31. I’ve kinda made a transition to Linux. Gotta say I’m really digging it.

    Doing some things can be kind of a pain in the ass, but not that big a deal. I used to operate in straight Unix back in the day, so command lines don’t scare me. And everything about it has improved since the last time I tried Linux more than ten years ago. In KDE you can do just about everything without a command line anyway, and since a lot of what you do online is in the same browser you used in Windows anyway, there isn’t that much of a difference.

    Probably the biggest difference is that it makes me feel superior to everyone around me. I understand that happens to a lot of Linux users. You should try it. Feeling superior to everyone is awesome!

    1. I’m a Mac user – I already feel superior.

      1. I knew there was something wrong with you.

      2. There’s a Linux distribution called elementary os that basically emulates Apple

        https://elementary.io/

        To be honest, I got interested in Linux again out of privacy concerns. The creepier the government gets, the less I want all my activity monitored. And shutting down all the stuff you share through Windows 10 creeped me out.

        And then I’d see stuff like this:

        “German public television channel Das Erste reported that the NSA’s XKeyscore surveillance system contains definitions that match persons who search for Tails using a search engine or visit the Tails website. A comment in XKeyscore’s source code calls Tails “a comsec mechanism advocated by extremists on extremist forums”.[13][14]

        https://en.wikipedia.org/wiki/ Tails_(operating_system)

        So, if you do a google search for a particular Linux distribution or visit the download site, the NSA puts you on a watchlist? What else are they scanning us for?

        It’s just gonna get worse, too, and Google, Apple, Microsoft, and company are all part of the problem.

        1. I’m not an expert on OSs by any measure but is your privacy really any better using Linux than Windows? I’ve heard that’s not really the case from IT folks. I do have all the Winsiws 10 cloud stuff turned off on my machine but am otherwise much too lax about that sort of thing. I have Tor but really don’t even use that. I should do better.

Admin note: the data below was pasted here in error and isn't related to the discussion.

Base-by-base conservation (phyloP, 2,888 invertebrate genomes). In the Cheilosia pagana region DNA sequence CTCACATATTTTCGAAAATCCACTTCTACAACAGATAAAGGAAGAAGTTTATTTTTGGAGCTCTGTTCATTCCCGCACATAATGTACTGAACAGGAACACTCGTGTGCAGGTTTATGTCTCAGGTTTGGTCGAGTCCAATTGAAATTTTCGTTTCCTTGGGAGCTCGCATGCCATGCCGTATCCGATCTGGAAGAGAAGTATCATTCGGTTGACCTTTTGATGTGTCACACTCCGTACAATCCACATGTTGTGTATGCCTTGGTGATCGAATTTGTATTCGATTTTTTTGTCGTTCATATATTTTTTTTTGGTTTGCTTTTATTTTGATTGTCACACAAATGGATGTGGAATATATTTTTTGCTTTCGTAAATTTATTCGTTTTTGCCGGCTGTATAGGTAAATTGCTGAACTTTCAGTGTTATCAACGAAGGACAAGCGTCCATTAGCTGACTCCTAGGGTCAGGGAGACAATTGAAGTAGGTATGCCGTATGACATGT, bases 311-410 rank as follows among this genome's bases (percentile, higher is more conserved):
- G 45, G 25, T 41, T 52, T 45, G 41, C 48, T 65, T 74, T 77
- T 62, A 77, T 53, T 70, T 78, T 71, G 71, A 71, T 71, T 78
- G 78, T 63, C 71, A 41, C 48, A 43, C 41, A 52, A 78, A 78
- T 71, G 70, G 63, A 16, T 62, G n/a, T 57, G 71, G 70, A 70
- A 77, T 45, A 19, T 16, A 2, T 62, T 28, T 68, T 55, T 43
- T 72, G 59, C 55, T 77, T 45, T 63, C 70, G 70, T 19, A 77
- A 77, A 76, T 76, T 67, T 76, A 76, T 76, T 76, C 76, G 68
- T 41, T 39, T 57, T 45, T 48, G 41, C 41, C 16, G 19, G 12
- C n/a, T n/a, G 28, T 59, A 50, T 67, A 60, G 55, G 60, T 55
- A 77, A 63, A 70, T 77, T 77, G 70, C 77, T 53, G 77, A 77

1. Where can you find out how to do that ?

            1. I was able to find info pretty easy on google when I first installed Windows 10. I’m not sure how hard it is to get rid of once you’ve set it up. It’s most likely like herpes.

              1. Eh, just wipe it with a cloth.

          2. I had a huge response to this that was eaten by the squirrels.

          3. Testing 123

          4. Finally going through? Either the NSA didn’t want me to say or God wanted me to repeat it.

            Anyway, suffice it to say that Windows 10 is a privacy nightmare. They’re basically doing to your computer what Google does to your search data.

            http://www.pcworld.com/article…..piece.html

            The only real check on surveillance is the cost and limitations of the technology, and as those problems continue to fall by the wayside, people who care about the Fourth Amendment should probably migrate to more secure offerings. President Elizabeth Warren certainly won’t let the Constitution stop her from having the NSA cross reference your communications to see if you’re doing something she doesn’t like–especially if she’s trying save the world from racism, sexism, guns, and you.

          5. It’s true that some things you do are independent of operating system. If you’re using a free email service based here in the United States without encryption, it doesn’t matter whether you do it with Linux or some other operating system. Use encryption! Get a secure email service. DuckDuck Go searches aren’t as accurate as Google’s, but if Google is acting as if they were an arm of the NSA, maybe you can live with that. Don’t use Chrome. Try chromium, Firefox, or some other browser. I’m liking Qupzilla. Maybe try the Tor browser.

            Tails only connects to the internet through Tor and you can boot to it from a USB drive at a library, internet cafe, or some other public place. When you leave with the USB drive, you leave no trace behind. That is certainly more fundamentally secure than Windows 10. There are other distributions optimized for security.